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Author Topic: Would coloring or "locking" of coins reduce scamming?  (Read 879 times)
maxxoccupancy
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February 13, 2014, 07:15:10 AM
 #1

I was discussing a mechanism for altcoins where the wallet would have the built in escrow features, similar to Ethereum's built in contracts.  The idea was that you trade one altcoin for another, with the transaction information included in the label.  Once you send the coins for a purchase or trade for another altcoin, they are "locked" or unspendable.  By default, they will unlock automatically after 24 hours (or whatever Timer you set when you spend them).

If, before the Timer runs out, the other party hasn't sent you the altcoins, funds, merchandise, mining rig, etc, you could simply go to the ledger of transactions in your wallet program and click "Lock," preventing the coins from being spent.  If someone has used theft or fraud, they can't spend those coins until they make things right by you, the buyer.  This is just like a credit card hold that merchants place on your card to ensure that you return something on time and in good condition.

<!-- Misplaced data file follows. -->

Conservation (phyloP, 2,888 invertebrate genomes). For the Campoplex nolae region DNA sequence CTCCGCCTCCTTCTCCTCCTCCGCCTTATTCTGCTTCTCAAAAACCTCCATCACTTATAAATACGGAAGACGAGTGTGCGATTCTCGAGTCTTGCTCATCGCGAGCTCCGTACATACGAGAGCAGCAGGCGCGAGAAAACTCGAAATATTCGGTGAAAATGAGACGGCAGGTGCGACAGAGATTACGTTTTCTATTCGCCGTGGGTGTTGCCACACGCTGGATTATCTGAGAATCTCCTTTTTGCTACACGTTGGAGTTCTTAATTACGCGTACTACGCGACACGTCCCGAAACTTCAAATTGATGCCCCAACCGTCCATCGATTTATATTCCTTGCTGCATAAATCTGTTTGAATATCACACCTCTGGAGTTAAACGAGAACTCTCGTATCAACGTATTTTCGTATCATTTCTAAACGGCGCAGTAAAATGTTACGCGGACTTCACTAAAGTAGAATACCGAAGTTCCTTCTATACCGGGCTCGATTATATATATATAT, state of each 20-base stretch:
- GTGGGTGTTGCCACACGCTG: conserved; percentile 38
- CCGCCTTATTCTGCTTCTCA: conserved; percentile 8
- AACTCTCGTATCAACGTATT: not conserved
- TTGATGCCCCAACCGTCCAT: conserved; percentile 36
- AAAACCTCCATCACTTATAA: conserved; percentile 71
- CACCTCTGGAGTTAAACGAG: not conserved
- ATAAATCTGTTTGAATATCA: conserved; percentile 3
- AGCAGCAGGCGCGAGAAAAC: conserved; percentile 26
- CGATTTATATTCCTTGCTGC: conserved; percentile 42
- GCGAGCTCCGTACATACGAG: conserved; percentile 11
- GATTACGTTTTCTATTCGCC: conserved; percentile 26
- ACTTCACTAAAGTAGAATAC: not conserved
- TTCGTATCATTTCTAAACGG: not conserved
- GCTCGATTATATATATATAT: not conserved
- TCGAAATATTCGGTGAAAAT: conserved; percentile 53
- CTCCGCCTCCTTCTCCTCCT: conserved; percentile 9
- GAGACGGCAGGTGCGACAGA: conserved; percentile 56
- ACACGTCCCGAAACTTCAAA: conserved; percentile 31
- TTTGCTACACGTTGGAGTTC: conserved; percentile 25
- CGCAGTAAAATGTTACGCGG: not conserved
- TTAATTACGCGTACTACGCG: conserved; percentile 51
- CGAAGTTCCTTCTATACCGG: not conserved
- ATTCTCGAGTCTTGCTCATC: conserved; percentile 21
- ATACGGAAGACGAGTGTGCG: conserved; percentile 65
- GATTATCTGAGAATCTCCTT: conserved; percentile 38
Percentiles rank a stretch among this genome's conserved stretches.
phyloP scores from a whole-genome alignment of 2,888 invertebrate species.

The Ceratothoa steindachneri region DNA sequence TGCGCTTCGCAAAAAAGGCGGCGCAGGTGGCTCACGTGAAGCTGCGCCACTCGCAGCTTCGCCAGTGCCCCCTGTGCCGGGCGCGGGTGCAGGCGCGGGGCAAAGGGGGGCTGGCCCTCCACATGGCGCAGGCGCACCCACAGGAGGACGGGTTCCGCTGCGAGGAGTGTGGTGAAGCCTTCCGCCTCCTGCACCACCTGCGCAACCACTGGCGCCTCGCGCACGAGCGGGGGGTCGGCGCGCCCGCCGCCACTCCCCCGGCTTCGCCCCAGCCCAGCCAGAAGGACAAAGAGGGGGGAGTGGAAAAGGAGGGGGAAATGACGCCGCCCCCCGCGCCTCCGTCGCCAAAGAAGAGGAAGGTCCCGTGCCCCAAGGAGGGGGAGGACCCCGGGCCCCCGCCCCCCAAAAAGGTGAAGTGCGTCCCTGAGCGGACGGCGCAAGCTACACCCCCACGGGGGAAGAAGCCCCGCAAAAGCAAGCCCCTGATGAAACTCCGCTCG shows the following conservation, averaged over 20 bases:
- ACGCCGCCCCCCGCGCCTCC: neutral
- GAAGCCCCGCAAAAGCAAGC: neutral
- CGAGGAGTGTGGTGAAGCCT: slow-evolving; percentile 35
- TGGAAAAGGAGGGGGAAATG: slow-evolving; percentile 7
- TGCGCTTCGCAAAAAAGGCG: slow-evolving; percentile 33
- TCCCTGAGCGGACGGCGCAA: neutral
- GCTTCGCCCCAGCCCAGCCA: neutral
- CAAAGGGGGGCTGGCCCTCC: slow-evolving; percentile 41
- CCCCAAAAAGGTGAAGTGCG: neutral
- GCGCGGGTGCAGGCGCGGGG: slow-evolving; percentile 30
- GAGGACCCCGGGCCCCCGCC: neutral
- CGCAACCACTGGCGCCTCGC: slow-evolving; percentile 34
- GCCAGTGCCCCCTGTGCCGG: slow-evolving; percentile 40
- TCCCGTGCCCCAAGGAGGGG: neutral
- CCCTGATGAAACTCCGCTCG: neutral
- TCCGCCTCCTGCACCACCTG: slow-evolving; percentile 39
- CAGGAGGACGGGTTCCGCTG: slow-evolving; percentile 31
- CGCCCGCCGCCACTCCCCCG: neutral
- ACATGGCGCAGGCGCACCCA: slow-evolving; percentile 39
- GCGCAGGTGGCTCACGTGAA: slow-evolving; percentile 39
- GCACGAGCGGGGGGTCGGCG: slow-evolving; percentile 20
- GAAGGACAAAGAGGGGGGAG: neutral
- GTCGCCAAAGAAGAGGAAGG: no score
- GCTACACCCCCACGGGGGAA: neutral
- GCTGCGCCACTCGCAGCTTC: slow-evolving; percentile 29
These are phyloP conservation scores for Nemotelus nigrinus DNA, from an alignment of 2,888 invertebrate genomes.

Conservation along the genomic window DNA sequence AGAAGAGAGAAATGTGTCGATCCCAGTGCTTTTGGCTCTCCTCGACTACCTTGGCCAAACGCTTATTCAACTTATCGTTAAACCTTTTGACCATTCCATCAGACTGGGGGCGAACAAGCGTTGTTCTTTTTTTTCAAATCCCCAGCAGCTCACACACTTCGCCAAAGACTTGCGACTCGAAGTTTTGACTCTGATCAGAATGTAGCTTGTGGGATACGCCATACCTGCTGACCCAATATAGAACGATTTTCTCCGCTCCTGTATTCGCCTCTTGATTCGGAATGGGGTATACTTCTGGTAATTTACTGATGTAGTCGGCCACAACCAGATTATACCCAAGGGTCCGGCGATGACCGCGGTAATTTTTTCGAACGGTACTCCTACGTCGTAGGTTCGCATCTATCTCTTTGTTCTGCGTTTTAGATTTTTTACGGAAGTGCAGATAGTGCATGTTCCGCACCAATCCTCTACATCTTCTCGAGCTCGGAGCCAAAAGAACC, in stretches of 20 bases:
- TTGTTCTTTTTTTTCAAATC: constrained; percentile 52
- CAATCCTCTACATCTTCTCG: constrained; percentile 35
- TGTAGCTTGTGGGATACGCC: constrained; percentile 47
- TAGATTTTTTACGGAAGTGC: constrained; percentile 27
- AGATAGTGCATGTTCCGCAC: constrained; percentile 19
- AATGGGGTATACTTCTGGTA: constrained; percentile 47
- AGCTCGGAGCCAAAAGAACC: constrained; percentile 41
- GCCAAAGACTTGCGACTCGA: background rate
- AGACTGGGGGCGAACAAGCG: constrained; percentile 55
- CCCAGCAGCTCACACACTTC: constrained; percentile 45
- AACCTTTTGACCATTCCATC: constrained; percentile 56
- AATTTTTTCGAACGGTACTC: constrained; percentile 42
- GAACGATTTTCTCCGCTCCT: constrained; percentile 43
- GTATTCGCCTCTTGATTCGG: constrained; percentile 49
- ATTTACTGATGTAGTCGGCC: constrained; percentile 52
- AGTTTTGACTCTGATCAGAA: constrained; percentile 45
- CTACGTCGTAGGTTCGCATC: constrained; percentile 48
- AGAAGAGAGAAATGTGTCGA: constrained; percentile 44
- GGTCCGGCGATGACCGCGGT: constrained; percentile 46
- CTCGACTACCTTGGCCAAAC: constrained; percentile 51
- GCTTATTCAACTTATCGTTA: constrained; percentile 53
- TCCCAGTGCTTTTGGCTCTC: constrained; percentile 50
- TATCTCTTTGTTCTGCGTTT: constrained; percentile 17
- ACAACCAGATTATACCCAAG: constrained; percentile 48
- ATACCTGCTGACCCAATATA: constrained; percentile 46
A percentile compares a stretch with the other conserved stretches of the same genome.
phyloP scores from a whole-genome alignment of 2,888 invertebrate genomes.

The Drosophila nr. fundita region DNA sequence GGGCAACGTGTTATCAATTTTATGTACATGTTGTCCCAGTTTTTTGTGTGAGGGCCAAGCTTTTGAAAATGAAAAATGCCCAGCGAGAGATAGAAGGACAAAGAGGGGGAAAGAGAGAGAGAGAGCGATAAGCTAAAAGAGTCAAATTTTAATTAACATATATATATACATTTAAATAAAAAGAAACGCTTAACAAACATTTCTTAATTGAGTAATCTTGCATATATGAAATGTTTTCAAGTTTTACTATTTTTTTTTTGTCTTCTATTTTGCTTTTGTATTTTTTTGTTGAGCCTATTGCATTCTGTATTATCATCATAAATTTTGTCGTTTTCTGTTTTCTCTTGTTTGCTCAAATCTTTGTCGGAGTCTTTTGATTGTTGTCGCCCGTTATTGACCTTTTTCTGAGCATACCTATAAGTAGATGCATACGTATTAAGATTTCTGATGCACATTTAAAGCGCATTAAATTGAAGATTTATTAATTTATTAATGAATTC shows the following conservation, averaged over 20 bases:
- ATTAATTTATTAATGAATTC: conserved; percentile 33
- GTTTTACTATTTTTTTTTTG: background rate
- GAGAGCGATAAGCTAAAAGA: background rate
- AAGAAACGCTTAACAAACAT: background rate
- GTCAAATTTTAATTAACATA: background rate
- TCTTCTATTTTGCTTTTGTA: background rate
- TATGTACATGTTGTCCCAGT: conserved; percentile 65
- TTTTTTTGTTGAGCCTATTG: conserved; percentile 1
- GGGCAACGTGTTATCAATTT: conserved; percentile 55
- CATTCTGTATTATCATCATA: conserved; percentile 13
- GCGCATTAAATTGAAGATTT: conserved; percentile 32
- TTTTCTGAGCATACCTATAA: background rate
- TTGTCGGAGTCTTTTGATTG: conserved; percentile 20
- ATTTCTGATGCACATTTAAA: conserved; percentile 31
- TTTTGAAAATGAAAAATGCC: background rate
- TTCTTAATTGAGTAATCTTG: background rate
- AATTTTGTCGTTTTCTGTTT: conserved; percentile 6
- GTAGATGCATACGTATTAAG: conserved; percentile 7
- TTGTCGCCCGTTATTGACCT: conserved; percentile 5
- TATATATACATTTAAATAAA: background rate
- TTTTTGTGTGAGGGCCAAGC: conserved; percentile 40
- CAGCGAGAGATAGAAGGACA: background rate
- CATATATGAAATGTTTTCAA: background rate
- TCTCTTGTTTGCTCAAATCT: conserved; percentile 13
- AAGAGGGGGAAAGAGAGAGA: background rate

If you pay #5,000 for a mining rig that is supposed to arrive in 72 hours, you set the Timer for 72 hours.  If it still isn't at your front door within three days, you keep the 5,000 #coins locked until it arrives.  That way, if the mining rig appears five months later covered in dust and fingerprints, you can just unock the 250 #coins that the things is worth, since you didn't have it for mining when it could have been put to use.

Of course, if you wanted to send #coins or even lend them unsecured, you could just hit the Send button or Lend button, but details are still included in the label for the transaction, leaving a paper trail that you can access if someone is merely pretending to be someone you know.

I would like to work on development of a polymorphic altcoin that maintains a stable value and is more resistant to fraud.